Throughout the play we find that Oedipus, the protagonist of this Greek tragedy, is tested by life in a number of ways. To those in Athens who watched the performance of Oedipus the King, Oedipus appeared to be the embodiment of a perfect Athenian. He is self-confident, intelligent, and strong-willed. Ironically, these are the very traits which bring about his tragic discovery. He is portrayed as a character of
In the play, Oedipus unknowingly has cursed the entire town of Thebes. He was cursed to kill his father and marry his mother but never knew who his true parents were. In result of him escaping from the town he was sent off to, he did exactly that without knowing who his parents were. This cursed the city because the killer of the
Oedipus was a powerful man that had his life ruined by his excessive pride and selfishness. The same qualities that helped him to rise and become the king of Thebes also caused him to feel a lot of pain. He lost everything that he had gained in a short period of time. Oedipus learned that having power was not all that he thought it was. His life had been a lie and he actually didn’t know anything about the place he was born until he was instructed to save it. Oedipus himself caused his downfall with his selfishness and pride.
In Oedipus The King by Sophocles, Oedipus, the great king of Thebes, suffers a reversal of fortune when he attempts to change his fate. Oedipus is prophesied to kill his father and to marry his mother so he leaves Corinth to come to Thebes so this prophecy does not come true. As Thebes is being countered by a plague, Oedipus is trying everything he can to help the citizens. Throughout the play, Oedipus seeks knowledge about the plague later leading to his downfall. Oedipus is seen as a hero to his city due to his contributions, but he soon has a tragic ending when he seeks for knowledge.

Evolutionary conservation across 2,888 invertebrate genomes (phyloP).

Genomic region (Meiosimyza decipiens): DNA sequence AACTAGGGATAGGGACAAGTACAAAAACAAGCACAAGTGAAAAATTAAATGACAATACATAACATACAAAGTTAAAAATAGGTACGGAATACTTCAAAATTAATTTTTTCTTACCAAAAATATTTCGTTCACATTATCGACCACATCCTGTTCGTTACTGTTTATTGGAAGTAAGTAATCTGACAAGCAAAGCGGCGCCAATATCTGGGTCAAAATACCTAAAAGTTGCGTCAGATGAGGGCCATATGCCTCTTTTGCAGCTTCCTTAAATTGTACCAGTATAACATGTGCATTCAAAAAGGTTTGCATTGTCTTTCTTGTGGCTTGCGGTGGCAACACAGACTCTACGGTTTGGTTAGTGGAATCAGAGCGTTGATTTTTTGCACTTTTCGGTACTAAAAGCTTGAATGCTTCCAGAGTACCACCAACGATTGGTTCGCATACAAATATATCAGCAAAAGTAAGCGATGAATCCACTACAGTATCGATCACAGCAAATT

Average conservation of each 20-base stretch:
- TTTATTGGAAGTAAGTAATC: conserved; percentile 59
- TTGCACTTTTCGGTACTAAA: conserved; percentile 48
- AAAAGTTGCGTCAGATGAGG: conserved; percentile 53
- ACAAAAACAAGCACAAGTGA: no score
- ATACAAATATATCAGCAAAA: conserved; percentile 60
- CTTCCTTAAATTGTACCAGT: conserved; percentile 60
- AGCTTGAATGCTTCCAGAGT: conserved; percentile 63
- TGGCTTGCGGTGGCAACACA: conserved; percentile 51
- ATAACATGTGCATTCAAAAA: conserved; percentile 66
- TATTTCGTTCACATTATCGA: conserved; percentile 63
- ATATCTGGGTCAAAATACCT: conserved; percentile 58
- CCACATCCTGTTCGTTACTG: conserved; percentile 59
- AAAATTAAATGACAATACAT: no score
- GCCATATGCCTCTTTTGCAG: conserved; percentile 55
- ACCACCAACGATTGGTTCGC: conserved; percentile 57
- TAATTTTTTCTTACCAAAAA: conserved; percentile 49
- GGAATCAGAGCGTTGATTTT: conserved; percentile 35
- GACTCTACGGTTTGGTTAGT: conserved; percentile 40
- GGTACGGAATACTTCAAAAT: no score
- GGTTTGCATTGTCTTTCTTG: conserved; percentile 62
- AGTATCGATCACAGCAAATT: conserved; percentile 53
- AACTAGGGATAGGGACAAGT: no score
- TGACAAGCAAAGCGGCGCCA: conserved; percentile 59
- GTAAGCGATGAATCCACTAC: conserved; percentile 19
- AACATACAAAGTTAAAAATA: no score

Oedipus is a man of unflagging determination and perseverance, but one who must learn through the working out of a terrible prophecy that there are forces beyond any man’s conceptualization or control. Oedipus’ actions were determined before his birth, yet Oedipus’ actions are entirely determined by the Gods who control him completely. In the beginning of this tragedy, Oedipus took many actions leading to his own downfall. He tried to escape Corinth when he learned of the prophecies that were supposed to take place in his life. Instead, he